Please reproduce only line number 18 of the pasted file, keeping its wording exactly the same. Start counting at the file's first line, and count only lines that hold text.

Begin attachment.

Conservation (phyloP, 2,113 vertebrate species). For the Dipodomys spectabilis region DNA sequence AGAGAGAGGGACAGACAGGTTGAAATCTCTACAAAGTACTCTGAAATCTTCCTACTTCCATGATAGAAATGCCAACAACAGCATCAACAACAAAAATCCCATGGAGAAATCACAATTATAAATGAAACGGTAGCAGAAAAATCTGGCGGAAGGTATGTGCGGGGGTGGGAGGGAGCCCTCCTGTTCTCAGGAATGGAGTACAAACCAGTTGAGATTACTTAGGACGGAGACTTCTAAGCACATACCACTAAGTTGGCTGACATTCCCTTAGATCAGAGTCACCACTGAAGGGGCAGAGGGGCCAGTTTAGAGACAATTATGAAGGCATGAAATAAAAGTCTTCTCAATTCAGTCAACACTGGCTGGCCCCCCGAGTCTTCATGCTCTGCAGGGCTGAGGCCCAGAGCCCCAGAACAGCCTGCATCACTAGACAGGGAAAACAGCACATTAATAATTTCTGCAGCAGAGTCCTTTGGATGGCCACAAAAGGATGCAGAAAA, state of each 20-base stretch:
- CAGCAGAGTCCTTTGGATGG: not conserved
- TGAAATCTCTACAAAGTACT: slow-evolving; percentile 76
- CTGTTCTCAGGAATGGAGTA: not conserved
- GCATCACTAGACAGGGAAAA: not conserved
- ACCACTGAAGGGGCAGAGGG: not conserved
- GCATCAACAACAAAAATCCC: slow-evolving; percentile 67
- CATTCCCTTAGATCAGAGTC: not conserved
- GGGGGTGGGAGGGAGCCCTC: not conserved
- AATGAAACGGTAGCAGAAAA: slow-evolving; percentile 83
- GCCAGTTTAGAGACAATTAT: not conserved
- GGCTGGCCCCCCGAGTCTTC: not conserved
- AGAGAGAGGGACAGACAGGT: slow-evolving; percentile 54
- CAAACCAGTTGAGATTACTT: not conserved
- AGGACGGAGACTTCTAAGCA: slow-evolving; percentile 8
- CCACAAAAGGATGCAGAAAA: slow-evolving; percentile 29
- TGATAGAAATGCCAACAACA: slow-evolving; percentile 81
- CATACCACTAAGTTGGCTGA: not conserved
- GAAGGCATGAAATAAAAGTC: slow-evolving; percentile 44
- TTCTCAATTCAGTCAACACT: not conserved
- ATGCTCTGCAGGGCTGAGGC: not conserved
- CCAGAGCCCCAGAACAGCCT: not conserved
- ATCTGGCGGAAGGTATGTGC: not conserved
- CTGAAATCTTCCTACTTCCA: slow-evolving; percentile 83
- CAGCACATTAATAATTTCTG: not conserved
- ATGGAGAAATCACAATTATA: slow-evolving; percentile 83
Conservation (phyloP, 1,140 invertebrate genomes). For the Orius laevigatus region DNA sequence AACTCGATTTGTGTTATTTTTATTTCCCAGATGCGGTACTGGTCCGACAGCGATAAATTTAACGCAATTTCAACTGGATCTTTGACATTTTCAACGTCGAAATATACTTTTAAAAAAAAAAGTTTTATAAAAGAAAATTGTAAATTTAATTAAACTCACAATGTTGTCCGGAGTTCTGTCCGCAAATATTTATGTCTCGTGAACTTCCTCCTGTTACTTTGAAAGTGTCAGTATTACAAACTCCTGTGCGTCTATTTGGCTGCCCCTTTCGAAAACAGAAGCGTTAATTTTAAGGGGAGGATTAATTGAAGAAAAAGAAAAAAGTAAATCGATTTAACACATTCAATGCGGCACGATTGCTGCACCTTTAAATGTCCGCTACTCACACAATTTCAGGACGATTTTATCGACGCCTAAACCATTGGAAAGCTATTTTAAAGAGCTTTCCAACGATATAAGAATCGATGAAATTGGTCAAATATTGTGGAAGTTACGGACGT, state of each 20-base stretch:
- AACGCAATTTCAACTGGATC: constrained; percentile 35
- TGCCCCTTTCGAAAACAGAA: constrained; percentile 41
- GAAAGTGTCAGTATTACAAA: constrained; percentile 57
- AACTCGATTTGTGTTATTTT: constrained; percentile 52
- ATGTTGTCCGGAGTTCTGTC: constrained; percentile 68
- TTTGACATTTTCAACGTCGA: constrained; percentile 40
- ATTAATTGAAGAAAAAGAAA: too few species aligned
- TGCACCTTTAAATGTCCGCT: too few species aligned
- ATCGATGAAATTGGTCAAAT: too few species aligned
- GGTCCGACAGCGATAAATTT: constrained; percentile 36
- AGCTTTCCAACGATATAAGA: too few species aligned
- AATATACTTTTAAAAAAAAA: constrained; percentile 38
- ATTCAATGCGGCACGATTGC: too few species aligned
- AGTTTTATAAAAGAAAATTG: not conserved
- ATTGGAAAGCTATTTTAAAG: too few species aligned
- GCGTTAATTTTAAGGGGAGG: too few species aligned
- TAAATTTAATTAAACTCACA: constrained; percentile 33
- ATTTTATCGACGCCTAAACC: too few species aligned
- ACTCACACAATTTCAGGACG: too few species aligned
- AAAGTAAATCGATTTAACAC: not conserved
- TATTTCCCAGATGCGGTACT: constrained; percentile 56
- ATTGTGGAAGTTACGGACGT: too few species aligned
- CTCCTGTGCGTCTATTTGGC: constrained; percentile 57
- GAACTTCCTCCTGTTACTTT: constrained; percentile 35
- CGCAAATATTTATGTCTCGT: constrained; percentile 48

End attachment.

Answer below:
- CATACCACTAAGTTGGCTGA: not conserved